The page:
“Sleep that knits up the ravelled sleave of care, The death of each day’s life, sore labour’s bath, Balm of hurt minds, great Nature’s second course, Chief nourisher in life’s feast.”

References

  1. Chittora R, Jain A, Suhalka P, Sharma C, Jaiswal N, et al. (2015) Sleep deprivation: Neural regulation and consequences. Sleep Biol Rhythms 13(3): 210-218.
  2. Zeplin H, Siegel JM, Tobler I (2005) Mammalian sleep. In MH Kryger, T Roth, WC Dement. “Principles and practice of sleep medicine”. Philadelphia: WB Saunders Company p. 91-100.
  3. Stenberg D (2007) Neuroanatomy and neurochemistry of sleep. Cell Mol Life Sci 64(10): 1187-1204.
  4. Czeisler CA, Gooley JJ (2007) Sleep and Circadian Rhythms in Humans. Cold Spring Harbor Symposia on Quantitative Biology 72(1): 579-597.
  5. Cardinali DP, Pandi Perumal SR, Niles LP (2008) Melatonin and its receptors: biological function in circadian sleep–wake regulation. In J Monti, SR Pandi Perumal, CM Sinton. Neurochemistry of Sleep and Wakefulness. New York: Cambridge University Press, New York, USA pp. 283-314.
  6. Chittora R, Jain A, Prasad J, Bhatnagar M (2016) An ameliorative effect of recovery sleep on total sleep deprivation-induced neurodegeneration. Biol Rhythm Res 47(3): 425-436.
  7. Chittora R, Sharma D, Bhatnagar M (2018) Rehabilitation or Recovery Sleep: A Future Potential Therapeutic Target for Sleep Deprivation. Sleep Disord Ther 7: 2.
  8. Partinen M, Westermarck T, Atroshi F (2014) Nutrition, Sleep and Sleep Disorders–Relations of Some Food Constituents and Sleep. In Pharmacology and Nutritional Intervention in the Treatment of Disease.
  9. Vyazovskiy VV, Delogu A (2014) NREM and REM Sleep Complementary Roles in Recovery after Wakefulness. Neuroscientist 20(3): 203-219.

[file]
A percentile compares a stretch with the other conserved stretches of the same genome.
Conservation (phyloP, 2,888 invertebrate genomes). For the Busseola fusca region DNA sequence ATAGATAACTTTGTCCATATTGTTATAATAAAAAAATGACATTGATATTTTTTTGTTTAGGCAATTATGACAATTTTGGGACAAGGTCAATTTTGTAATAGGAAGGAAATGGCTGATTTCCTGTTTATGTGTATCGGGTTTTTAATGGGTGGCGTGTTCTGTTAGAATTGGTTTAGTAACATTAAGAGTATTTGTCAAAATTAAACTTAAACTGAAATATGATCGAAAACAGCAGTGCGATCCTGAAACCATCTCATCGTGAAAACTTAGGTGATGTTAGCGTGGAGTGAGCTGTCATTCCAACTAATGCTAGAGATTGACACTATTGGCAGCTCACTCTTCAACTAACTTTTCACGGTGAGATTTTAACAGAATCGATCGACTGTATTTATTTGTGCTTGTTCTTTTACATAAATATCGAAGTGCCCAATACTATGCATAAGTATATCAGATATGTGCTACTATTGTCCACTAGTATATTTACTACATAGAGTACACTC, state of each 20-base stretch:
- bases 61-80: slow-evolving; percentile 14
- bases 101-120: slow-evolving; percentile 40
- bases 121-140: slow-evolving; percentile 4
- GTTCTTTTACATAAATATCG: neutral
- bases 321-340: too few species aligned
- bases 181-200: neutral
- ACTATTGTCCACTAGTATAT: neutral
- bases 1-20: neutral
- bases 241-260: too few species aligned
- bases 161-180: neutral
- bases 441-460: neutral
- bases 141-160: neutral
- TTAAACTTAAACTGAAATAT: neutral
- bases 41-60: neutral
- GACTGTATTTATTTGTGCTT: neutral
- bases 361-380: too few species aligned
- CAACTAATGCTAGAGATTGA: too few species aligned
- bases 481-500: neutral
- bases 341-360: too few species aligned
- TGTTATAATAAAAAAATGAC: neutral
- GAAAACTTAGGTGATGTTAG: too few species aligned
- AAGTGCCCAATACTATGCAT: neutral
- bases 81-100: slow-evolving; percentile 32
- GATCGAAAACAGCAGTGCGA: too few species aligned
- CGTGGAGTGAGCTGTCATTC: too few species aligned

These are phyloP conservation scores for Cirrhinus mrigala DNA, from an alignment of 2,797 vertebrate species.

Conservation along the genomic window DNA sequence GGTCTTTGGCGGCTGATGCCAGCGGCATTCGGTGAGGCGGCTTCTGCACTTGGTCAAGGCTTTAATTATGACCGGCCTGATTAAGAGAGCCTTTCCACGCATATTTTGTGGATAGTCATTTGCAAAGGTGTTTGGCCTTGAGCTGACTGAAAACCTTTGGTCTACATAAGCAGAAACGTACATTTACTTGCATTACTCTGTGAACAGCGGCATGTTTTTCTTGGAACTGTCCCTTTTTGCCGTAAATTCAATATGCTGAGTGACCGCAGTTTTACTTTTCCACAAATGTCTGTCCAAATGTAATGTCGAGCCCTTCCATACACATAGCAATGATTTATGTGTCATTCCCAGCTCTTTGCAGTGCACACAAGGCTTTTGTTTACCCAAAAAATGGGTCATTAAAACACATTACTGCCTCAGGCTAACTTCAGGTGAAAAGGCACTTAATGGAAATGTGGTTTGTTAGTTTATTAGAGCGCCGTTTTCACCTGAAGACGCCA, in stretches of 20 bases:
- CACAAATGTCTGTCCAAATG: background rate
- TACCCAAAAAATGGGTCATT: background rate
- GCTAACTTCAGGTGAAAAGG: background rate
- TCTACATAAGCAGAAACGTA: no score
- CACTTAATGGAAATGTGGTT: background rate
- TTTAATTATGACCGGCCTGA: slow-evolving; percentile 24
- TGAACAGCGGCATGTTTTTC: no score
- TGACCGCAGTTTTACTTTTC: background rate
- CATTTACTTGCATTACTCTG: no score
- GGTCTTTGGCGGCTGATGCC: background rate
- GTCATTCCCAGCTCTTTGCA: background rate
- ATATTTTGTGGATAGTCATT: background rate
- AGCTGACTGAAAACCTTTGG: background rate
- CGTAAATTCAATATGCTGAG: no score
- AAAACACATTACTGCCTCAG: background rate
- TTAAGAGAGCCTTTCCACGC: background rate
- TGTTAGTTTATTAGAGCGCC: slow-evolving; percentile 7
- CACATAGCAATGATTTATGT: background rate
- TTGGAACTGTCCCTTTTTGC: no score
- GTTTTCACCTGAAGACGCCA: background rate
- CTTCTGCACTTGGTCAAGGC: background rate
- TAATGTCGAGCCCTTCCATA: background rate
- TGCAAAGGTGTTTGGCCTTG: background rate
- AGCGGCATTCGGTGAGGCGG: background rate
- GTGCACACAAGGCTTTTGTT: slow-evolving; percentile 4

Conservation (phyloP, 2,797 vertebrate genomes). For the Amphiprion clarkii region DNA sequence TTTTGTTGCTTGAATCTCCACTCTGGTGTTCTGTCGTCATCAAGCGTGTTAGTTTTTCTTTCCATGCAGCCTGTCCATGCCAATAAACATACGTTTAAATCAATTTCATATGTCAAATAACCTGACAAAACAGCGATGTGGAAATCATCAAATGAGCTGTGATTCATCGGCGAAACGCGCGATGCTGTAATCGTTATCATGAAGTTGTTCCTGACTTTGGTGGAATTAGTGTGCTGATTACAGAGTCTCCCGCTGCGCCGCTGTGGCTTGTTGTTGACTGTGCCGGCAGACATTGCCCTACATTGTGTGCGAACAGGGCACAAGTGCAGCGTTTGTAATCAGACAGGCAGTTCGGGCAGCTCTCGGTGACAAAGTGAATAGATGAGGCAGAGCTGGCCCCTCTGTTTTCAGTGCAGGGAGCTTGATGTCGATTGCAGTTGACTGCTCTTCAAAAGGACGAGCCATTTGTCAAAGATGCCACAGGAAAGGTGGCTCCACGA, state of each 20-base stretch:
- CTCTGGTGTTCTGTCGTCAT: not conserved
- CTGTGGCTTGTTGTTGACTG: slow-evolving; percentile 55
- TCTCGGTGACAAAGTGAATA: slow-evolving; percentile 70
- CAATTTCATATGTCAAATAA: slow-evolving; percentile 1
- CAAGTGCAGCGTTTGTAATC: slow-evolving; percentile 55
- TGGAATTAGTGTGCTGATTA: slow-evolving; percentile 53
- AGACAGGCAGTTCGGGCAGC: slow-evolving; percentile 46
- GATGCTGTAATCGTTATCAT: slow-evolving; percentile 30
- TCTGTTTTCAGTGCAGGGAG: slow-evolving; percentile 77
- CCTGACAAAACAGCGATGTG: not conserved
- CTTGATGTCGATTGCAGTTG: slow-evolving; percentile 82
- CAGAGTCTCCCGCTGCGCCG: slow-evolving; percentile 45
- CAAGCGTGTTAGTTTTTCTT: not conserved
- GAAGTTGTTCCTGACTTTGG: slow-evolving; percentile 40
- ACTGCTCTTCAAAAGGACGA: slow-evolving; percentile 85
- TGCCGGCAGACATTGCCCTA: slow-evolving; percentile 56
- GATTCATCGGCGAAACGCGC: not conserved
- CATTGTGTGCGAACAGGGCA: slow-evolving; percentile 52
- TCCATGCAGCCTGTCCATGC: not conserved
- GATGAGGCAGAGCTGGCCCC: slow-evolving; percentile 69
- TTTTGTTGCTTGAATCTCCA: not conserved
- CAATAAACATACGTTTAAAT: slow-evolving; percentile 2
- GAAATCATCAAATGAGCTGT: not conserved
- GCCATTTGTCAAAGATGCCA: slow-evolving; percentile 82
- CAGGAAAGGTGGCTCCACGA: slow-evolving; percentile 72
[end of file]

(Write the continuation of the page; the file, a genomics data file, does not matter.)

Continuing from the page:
10. Pace-Schott EF, Hobson JA (2002) The neurobiology of sleep: genetics, cellular physiology and subcortical networks. Nat Rev Neurosci 3(8): 591-605.
  11. Rechtschaffen A (1998) Current perspectives on the function of sleep. Perspect Biol Med 41(3): 359-390.
  12. Graves L, Pack A, Abel T (2001) Sleep and memory: a molecular perspective. Trends Neurosci 24(4): 237-243.
  13. Madan V, Jha SK (2008) What is sleep and why is it needed. IJLST 1(1): 9-23.
  14. Xie L, Kang H, Xu Q, ChenMJ, Liao Y, et al. (2013) Sleep drives metabolite clearance from the adult brain. Science 342(6156): 373-377.
  15. Morrissey MJ, Duntley SP, Anch AM, Nonneman R (2004) Active sleep and its role in the prevention of apoptosis in the developing brain. Me Hypotheses 62(6): 876-879.
  16. Torabi-Namia M, NasehieM, Zarrindasta MR (2013) Sleep loss and the brain vulnerability to neurodegeneration: behavioral, biochemical and neuro-histopathological observations in a rat model. J Excli 12: 347-372
  17. Kumar VM (2008) Sleep and sleep disorders. Indian J Chest Dis Allied Sci 50(1): 129-135.
  18. GravesL, Pack A, Abel T (2001) Sleep and memory: a molecular perspective. Trends Neurosci 24(4): 237-243.
  19. Pace-Schott EF (2003) Sleep and dreaming: Scientific advances and reconsiderations. Cambridge University Press, England.
  20. Genzel L, Spoormaker VI, Konrad BN, Dresler M (2015) The role of rapid eye movement sleep for amygdala-related memory processing. Neurobiol Learn Mem 122: 110-121.